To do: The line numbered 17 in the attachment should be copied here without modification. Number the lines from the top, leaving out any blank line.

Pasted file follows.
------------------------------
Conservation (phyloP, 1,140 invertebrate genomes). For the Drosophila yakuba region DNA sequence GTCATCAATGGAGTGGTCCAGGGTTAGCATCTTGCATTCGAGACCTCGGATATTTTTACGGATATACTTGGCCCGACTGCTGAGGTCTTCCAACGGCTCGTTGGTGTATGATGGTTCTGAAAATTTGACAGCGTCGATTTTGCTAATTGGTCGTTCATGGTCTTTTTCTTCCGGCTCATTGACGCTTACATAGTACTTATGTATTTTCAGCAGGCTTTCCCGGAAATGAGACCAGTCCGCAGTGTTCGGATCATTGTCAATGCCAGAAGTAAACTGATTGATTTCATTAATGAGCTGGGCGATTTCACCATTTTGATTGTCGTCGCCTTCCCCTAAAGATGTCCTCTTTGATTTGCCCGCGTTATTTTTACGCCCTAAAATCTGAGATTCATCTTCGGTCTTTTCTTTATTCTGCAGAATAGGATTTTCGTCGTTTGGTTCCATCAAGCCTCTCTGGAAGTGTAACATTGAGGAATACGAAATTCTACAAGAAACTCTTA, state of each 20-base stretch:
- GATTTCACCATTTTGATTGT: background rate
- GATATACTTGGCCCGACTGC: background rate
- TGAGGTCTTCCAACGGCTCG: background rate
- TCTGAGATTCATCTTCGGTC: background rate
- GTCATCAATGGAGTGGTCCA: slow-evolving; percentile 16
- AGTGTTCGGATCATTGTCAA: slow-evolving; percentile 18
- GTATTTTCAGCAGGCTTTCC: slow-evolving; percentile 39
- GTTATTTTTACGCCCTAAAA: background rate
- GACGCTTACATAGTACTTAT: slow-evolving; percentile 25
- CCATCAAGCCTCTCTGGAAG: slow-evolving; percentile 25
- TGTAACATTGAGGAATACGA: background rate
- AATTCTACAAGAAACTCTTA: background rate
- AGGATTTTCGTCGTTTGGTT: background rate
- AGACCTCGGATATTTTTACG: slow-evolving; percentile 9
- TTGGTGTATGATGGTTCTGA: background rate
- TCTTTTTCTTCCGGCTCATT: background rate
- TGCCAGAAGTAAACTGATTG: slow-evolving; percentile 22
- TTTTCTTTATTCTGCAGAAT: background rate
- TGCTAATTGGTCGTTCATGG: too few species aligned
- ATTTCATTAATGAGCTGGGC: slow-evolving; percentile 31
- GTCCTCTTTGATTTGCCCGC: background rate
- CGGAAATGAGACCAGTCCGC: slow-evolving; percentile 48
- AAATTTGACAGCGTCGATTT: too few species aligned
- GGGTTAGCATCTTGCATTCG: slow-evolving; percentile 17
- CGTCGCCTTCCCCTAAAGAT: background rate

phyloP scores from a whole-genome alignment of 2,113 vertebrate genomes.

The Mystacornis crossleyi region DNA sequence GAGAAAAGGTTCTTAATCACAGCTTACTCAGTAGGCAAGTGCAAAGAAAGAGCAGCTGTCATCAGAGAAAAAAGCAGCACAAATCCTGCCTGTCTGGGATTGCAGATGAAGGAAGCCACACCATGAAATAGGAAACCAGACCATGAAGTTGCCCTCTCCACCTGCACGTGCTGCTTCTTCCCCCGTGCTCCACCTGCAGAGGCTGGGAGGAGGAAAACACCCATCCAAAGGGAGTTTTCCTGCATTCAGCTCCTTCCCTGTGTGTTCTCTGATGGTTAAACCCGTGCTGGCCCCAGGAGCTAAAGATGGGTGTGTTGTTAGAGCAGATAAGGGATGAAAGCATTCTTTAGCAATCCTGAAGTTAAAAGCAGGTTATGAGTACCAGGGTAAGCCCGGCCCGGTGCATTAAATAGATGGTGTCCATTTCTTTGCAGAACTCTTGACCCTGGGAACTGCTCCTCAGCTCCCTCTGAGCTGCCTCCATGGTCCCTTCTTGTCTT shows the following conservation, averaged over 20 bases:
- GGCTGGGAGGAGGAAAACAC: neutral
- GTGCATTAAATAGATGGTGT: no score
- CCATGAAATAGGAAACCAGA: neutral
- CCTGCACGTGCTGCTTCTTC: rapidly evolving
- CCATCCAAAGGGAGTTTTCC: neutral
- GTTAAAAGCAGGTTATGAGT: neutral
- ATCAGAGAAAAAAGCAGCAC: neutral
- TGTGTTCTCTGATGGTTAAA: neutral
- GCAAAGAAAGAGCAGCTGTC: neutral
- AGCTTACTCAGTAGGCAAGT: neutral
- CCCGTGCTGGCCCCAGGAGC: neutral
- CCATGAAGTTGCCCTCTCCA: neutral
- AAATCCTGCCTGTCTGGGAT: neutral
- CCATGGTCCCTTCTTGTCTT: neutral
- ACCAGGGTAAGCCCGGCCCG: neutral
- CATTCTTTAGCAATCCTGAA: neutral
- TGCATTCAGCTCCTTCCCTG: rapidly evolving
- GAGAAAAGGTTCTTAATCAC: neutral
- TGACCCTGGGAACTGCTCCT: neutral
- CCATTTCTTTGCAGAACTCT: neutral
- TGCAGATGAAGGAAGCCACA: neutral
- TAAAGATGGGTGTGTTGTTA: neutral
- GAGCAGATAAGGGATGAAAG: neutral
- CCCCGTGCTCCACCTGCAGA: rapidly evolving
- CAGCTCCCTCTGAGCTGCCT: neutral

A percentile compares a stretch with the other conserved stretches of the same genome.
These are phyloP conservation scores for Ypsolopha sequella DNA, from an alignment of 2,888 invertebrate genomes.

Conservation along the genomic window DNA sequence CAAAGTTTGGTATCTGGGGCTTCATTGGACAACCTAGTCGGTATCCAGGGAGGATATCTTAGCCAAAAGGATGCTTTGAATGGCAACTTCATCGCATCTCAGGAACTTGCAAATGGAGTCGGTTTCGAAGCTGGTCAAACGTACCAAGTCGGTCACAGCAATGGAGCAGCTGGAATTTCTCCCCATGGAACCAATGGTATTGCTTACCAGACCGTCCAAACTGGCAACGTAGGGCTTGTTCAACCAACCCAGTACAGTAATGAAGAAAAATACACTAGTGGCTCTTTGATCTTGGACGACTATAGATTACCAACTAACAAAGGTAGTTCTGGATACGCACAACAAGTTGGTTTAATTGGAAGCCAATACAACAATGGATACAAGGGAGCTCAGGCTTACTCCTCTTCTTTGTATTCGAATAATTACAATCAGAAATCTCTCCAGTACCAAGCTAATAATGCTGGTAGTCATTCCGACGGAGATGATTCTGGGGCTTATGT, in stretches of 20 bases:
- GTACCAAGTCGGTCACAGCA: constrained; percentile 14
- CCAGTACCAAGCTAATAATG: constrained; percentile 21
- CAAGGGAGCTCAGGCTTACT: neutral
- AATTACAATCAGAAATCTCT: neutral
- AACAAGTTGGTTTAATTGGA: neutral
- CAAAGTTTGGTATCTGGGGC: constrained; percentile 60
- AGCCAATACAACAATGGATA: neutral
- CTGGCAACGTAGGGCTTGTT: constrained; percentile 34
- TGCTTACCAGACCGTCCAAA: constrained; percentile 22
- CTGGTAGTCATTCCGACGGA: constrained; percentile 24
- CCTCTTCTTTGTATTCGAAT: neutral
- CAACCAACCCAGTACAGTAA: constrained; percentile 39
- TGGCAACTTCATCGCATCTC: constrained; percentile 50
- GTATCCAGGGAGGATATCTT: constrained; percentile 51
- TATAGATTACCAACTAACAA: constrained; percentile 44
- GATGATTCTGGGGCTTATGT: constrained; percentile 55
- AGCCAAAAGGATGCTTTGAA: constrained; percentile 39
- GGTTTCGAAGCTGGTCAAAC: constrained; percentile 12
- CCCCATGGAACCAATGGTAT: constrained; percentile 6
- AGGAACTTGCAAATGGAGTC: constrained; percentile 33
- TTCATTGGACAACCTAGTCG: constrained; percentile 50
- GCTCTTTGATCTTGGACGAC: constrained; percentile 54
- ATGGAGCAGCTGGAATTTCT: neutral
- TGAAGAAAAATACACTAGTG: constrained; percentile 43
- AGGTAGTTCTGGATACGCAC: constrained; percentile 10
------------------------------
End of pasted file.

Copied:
- TCTTTTTCTTCCGGCTCATT: background rate